Expert Review: K2 Recon 120 MV Gripwalk Ski Boots · 2022

Published on 07/13/2022 · 9 min readThis review is my honest opinion of the boots which I purchased with my own money in January of 2021.
Luke Hinz, Ski Expert
By Ski Expert Luke Hinz

All photos courtesy of Luke Hinz

About this Review: This review is my honest opinion of the boots which I purchased with my own money in January of 2021.

My Take

The K2 Recon 120 MV Gripwalk ski boots are geared toward advanced and expert skiers, or just skiers on the larger size, looking for a durable and reliable ski boot with a healthy combination of both performance and comfort.

About the gear

  • Model: K2 Recon 120 MV Gripwalk 2021
  • Size: 28.5

About me

  • Height: 6’2”
  • Weight: 200 lbs
  • Street shoe size: Mens 12
  • Experience: 25+ years

Test conditions

  • When I bought these: January 2021
  • Days tested: 50+
  • Skis: K2 Mindbender 108Ti
  • Bindings: Tyrolia Attack 14 Gw
  • Where I’ve used it: Park City, UT and Jackson Hole, WY
  • Terrain: Groomers, moguls, trees, steeps, and powder

How they perform

Claimed Stiffness Accuracy
Heel Hold

What I was looking for

From my teenage years in racing to my days skiing in big mountain skiing competitions, I have always been attracted to tight, overly aggressive ski boots that prioritize performance over comfort. But after suffering the loss of multiple toenails for seven years in a row and facing the prospect of more and more ski days chasing my growing toddler, I decided to face the music and look for a boot that would also prioritize the health of my feet. I was looking, in short, for a ‘Dad Boot’.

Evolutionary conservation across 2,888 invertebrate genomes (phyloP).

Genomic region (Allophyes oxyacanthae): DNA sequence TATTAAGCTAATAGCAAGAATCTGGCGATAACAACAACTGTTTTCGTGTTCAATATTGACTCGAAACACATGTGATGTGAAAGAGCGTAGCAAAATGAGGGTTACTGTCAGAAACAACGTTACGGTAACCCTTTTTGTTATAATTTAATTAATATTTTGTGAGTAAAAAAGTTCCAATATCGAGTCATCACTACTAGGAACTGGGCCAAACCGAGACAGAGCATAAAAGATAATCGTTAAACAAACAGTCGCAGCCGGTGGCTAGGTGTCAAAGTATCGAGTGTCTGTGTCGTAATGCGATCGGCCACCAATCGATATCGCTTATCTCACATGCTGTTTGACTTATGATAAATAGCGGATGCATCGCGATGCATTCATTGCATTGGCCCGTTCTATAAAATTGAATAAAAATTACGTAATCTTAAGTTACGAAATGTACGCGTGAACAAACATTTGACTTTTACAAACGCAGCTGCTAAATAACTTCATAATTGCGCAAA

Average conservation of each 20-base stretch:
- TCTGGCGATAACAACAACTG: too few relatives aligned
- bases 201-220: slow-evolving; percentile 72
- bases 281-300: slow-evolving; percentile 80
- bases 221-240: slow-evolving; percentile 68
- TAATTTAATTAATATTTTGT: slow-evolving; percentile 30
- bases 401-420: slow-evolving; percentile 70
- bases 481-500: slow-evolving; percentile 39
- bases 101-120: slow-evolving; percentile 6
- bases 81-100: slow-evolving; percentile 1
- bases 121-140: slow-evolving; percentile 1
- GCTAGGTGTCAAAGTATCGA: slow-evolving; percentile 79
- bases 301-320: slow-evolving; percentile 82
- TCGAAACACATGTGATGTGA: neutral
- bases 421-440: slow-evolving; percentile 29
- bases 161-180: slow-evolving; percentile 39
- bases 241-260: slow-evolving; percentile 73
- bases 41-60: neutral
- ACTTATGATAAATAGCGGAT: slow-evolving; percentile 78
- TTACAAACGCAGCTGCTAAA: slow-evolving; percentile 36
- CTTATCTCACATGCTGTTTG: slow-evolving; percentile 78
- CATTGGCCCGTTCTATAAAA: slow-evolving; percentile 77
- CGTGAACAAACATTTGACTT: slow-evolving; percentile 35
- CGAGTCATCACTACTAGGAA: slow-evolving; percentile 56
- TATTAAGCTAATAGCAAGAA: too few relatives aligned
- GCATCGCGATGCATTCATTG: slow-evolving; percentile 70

Why I chose this gear

Due to my extensive background in racing, I was initially drawn to highly aggressive boots such as the Tecnica Mach1 120 LV or the Lange RX 120, but then reminded myself that I was trying to step away from such boots into something more comfort oriented. More importantly, the Tecnicas and Langes tend to have much narrower toe boxes, which do not accommodate my slightly wider feet. I also tried on the K2 Recon Pro, but also found it very tight around my mid foot region. Ultimately, I settled on the K2 Recon 120 MV because it provided a stout flex but a roomier feel within the boot itself.

What I love about them